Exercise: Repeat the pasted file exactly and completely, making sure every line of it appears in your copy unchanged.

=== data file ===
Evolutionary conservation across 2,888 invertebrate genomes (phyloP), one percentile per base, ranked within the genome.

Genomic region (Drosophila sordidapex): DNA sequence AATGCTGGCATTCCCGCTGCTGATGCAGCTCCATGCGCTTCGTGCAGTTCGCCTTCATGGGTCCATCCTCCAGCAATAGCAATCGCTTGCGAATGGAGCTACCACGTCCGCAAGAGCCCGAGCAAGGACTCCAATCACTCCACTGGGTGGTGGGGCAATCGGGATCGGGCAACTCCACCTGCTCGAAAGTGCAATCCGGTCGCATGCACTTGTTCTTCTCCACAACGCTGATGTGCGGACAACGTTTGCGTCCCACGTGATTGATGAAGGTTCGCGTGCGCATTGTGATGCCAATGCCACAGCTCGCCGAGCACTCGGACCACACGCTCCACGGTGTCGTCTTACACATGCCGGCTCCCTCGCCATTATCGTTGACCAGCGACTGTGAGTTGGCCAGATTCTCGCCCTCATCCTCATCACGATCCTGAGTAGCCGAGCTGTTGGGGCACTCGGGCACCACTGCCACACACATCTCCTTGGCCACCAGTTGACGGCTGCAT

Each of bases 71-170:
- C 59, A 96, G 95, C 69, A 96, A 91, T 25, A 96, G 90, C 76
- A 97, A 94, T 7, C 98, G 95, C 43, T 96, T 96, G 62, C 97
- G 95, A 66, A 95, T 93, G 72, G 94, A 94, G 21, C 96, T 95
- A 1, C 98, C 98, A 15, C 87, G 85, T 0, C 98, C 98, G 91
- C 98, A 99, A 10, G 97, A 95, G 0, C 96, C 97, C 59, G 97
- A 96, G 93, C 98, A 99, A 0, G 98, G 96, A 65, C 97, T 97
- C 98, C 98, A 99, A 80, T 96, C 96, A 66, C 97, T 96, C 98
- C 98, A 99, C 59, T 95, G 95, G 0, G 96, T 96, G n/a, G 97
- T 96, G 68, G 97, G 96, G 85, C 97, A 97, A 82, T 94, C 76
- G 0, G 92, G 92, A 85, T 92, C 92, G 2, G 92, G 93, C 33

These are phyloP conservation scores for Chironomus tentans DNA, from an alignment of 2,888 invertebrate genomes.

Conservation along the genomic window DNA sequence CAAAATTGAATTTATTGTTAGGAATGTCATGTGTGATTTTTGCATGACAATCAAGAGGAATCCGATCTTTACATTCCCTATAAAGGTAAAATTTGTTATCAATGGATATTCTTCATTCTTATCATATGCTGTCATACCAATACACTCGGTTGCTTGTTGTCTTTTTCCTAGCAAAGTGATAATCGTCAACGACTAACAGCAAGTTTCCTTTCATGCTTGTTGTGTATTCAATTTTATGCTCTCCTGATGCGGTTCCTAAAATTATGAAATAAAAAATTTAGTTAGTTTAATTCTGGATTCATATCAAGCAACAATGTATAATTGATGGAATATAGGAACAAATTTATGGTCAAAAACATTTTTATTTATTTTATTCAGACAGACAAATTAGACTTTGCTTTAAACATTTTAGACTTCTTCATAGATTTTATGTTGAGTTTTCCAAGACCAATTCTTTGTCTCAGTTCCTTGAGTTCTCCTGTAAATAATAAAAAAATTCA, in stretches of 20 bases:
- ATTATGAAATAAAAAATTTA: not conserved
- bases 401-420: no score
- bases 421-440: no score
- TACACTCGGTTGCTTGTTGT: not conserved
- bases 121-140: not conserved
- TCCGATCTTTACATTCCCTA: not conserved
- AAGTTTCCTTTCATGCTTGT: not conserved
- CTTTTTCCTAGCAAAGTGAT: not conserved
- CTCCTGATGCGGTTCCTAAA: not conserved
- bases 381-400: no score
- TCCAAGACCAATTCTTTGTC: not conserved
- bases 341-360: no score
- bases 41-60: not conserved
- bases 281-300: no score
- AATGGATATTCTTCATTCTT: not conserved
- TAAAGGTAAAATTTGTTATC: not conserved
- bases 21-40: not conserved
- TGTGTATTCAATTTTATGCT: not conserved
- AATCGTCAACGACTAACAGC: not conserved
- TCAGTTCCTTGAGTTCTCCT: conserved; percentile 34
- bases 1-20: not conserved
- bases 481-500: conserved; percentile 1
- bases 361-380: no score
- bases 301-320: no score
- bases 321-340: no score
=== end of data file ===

Evolutionary conservation across 2,888 invertebrate genomes (phyloP), one percentile per base, ranked within the genome.

Genomic region (Drosophila sordidapex): DNA sequence AATGCTGGCATTCCCGCTGCTGATGCAGCTCCATGCGCTTCGTGCAGTTCGCCTTCATGGGTCCATCCTCCAGCAATAGCAATCGCTTGCGAATGGAGCTACCACGTCCGCAAGAGCCCGAGCAAGGACTCCAATCACTCCACTGGGTGGTGGGGCAATCGGGATCGGGCAACTCCACCTGCTCGAAAGTGCAATCCGGTCGCATGCACTTGTTCTTCTCCACAACGCTGATGTGCGGACAACGTTTGCGTCCCACGTGATTGATGAAGGTTCGCGTGCGCATTGTGATGCCAATGCCACAGCTCGCCGAGCACTCGGACCACACGCTCCACGGTGTCGTCTTACACATGCCGGCTCCCTCGCCATTATCGTTGACCAGCGACTGTGAGTTGGCCAGATTCTCGCCCTCATCCTCATCACGATCCTGAGTAGCCGAGCTGTTGGGGCACTCGGGCACCACTGCCACACACATCTCCTTGGCCACCAGTTGACGGCTGCAT

Each of bases 71-170:
- C 59, A 96, G 95, C 69, A 96, A 91, T 25, A 96, G 90, C 76
- A 97, A 94, T 7, C 98, G 95, C 43, T 96, T 96, G 62, C 97
- G 95, A 66, A 95, T 93, G 72, G 94, A 94, G 21, C 96, T 95
- A 1, C 98, C 98, A 15, C 87, G 85, T 0, C 98, C 98, G 91
- C 98, A 99, A 10, G 97, A 95, G 0, C 96, C 97, C 59, G 97
- A 96, G 93, C 98, A 99, A 0, G 98, G 96, A 65, C 97, T 97
- C 98, C 98, A 99, A 80, T 96, C 96, A 66, C 97, T 96, C 98
- C 98, A 99, C 59, T 95, G 95, G 0, G 96, T 96, G n/a, G 97
- T 96, G 68, G 97, G 96, G 85, C 97, A 97, A 82, T 94, C 76
- G 0, G 92, G 92, A 85, T 92, C 92, G 2, G 92, G 93, C 33

These are phyloP conservation scores for Chironomus tentans DNA, from an alignment of 2,888 invertebrate genomes.

Conservation along the genomic window DNA sequence CAAAATTGAATTTATTGTTAGGAATGTCATGTGTGATTTTTGCATGACAATCAAGAGGAATCCGATCTTTACATTCCCTATAAAGGTAAAATTTGTTATCAATGGATATTCTTCATTCTTATCATATGCTGTCATACCAATACACTCGGTTGCTTGTTGTCTTTTTCCTAGCAAAGTGATAATCGTCAACGACTAACAGCAAGTTTCCTTTCATGCTTGTTGTGTATTCAATTTTATGCTCTCCTGATGCGGTTCCTAAAATTATGAAATAAAAAATTTAGTTAGTTTAATTCTGGATTCATATCAAGCAACAATGTATAATTGATGGAATATAGGAACAAATTTATGGTCAAAAACATTTTTATTTATTTTATTCAGACAGACAAATTAGACTTTGCTTTAAACATTTTAGACTTCTTCATAGATTTTATGTTGAGTTTTCCAAGACCAATTCTTTGTCTCAGTTCCTTGAGTTCTCCTGTAAATAATAAAAAAATTCA, in stretches of 20 bases:
- ATTATGAAATAAAAAATTTA: not conserved
- bases 401-420: no score
- bases 421-440: no score
- TACACTCGGTTGCTTGTTGT: not conserved
- bases 121-140: not conserved
- TCCGATCTTTACATTCCCTA: not conserved
- AAGTTTCCTTTCATGCTTGT: not conserved
- CTTTTTCCTAGCAAAGTGAT: not conserved
- CTCCTGATGCGGTTCCTAAA: not conserved
- bases 381-400: no score
- TCCAAGACCAATTCTTTGTC: not conserved
- bases 341-360: no score
- bases 41-60: not conserved
- bases 281-300: no score
- AATGGATATTCTTCATTCTT: not conserved
- TAAAGGTAAAATTTGTTATC: not conserved
- bases 21-40: not conserved
- TGTGTATTCAATTTTATGCT: not conserved
- AATCGTCAACGACTAACAGC: not conserved
- TCAGTTCCTTGAGTTCTCCT: conserved; percentile 34
- bases 1-20: not conserved
- bases 481-500: conserved; percentile 1
- bases 361-380: no score
- bases 301-320: no score
- bases 321-340: no score